Speaker: Dr. Ivan Pechenezhskiy , University of Maryland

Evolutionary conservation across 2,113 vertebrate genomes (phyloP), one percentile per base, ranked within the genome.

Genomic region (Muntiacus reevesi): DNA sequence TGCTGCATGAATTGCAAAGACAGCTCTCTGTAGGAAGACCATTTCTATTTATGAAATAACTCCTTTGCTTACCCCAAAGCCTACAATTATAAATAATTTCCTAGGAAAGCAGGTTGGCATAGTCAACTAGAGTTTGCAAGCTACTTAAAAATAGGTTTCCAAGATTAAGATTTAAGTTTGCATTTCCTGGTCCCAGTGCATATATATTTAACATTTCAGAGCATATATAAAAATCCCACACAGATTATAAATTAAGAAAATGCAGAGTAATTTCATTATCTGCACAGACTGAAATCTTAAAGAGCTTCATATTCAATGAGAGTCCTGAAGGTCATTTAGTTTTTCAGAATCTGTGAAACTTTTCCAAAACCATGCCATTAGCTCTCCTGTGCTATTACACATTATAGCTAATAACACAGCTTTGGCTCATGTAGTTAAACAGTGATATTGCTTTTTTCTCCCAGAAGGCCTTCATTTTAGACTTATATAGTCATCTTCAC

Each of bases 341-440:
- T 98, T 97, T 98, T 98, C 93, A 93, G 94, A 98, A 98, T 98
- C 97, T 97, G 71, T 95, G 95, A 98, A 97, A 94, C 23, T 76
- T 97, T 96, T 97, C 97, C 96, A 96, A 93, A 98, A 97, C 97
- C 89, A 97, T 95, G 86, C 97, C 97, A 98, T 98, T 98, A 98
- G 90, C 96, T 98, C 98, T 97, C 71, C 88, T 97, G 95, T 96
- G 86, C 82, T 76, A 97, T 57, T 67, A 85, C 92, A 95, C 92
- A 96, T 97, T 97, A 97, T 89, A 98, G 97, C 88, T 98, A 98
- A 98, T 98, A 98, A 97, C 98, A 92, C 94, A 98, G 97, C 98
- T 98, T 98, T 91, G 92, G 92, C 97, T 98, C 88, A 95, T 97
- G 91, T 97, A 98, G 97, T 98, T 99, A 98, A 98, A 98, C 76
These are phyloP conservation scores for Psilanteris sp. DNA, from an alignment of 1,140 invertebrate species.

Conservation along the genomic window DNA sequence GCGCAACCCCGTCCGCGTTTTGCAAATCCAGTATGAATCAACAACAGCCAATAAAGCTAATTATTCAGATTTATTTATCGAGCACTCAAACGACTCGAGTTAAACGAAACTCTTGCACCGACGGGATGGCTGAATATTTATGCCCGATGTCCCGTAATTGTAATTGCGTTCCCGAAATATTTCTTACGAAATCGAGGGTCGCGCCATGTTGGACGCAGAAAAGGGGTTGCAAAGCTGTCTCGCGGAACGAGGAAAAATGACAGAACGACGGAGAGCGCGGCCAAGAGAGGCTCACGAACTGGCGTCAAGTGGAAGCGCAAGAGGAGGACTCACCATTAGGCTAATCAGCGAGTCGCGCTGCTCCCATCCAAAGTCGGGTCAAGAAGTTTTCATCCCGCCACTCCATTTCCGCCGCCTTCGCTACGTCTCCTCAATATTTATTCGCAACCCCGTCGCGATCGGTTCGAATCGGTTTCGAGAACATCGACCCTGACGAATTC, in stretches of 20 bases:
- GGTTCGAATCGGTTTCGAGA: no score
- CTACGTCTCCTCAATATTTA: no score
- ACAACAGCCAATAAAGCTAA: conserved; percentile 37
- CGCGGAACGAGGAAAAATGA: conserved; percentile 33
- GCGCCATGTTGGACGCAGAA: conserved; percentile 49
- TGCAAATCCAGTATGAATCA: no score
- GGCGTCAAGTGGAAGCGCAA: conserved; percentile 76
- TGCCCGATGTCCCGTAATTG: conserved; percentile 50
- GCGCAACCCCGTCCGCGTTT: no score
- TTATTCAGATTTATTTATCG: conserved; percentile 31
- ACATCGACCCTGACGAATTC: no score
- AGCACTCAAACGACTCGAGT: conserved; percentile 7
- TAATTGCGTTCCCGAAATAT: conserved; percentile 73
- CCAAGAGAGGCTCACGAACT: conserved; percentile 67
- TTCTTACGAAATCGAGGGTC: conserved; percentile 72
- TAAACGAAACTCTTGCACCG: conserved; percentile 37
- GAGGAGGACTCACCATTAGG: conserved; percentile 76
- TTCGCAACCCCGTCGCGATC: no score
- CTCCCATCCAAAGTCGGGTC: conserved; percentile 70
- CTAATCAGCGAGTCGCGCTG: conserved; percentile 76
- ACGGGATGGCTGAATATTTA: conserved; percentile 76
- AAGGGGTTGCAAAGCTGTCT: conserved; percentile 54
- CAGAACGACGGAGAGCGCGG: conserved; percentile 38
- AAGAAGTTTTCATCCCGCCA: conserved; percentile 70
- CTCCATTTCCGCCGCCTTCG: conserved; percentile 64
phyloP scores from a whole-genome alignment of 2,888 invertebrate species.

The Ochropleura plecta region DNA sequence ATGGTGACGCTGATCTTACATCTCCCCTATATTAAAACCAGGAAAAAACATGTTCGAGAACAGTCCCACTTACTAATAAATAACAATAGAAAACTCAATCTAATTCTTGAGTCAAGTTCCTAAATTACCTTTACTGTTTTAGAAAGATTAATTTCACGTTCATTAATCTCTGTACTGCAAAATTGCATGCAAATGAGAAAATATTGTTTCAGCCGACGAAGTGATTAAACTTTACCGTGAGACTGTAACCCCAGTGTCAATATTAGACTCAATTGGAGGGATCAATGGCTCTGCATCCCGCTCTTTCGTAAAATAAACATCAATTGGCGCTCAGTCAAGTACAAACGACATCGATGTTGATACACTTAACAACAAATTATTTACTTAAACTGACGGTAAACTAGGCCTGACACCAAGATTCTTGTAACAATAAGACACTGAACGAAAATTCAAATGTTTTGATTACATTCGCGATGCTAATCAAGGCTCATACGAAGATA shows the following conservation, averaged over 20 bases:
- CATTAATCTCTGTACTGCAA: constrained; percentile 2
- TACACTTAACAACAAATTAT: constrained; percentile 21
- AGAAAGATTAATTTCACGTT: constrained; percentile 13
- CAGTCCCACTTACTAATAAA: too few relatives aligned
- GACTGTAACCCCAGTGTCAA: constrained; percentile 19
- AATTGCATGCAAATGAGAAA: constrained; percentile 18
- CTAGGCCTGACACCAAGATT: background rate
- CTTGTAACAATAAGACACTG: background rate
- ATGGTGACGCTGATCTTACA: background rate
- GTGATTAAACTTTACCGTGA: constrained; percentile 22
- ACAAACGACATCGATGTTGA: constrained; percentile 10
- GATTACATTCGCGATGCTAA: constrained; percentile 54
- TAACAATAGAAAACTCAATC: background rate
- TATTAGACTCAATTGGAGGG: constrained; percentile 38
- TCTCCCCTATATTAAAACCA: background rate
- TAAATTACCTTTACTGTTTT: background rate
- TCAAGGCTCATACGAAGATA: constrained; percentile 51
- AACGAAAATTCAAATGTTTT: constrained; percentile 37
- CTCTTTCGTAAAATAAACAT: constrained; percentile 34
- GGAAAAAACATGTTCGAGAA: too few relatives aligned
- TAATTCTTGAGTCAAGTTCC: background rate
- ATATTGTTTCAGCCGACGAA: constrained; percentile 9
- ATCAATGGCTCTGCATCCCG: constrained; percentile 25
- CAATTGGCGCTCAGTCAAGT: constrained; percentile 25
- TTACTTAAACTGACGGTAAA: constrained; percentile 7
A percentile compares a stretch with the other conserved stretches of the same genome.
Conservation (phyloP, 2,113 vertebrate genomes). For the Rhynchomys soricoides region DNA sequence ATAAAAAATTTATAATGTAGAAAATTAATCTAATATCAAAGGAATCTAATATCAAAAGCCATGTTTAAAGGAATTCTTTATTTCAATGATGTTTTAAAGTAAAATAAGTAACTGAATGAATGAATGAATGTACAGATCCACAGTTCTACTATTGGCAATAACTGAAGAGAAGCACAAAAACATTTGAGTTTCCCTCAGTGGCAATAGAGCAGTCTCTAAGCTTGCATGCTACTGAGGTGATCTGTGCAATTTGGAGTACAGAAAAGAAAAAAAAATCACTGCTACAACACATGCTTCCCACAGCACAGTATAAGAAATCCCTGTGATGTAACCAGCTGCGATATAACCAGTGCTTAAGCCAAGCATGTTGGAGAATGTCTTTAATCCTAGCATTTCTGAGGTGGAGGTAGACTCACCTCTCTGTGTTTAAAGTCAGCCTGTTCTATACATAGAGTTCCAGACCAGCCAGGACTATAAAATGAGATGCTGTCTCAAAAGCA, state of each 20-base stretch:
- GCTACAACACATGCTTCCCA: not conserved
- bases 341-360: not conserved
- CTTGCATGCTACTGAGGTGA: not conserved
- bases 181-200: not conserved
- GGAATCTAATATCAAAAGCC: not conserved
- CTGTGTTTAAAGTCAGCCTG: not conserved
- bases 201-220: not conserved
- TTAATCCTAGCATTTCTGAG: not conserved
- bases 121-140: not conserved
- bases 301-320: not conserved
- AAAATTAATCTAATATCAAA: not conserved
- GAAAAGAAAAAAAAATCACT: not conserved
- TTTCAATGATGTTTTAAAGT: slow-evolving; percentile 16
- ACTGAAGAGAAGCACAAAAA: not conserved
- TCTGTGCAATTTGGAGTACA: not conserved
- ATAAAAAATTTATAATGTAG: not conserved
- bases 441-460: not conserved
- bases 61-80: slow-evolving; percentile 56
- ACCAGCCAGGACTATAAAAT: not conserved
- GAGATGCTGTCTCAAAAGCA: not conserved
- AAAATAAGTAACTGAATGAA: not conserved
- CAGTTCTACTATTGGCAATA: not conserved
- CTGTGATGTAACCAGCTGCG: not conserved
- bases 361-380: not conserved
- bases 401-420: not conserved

Abstract: Several promising superconducting qubit designs, including the protected ones, require superconductors operating as perfect inductors at microwave frequencies. As the value of the inductance increases with the inductor length, so does the parasitic capacitance due to the spatial extension of the inductor. Parasitic self-resonances formed this way impede the potential applications of extremely large inductances. Even in the simplest superconducting qubit circuit, in which a Josephson junction is shunted by a hyperinductor, the distributed nature of parasitic capacitance leads to an ultrastrong coupling of the parasitic modes to the qubit. This ultrastrong coupling of the parasitic modes prevents a perturbation theory treatment of the qubit excitation spectra. While a complete quantum description of the underlying qubit circuit is computationally prohibitive, diagonalization of an effective multi-mode Hamiltonian reproduces the experimental data both below and above the lowest parasitic modes. On the experimental side, the effects of the parasitic modes can be partially mitigated by releasing the qubit circuit off the substrate. This trick enables the realization of a new qubit design — blochnium.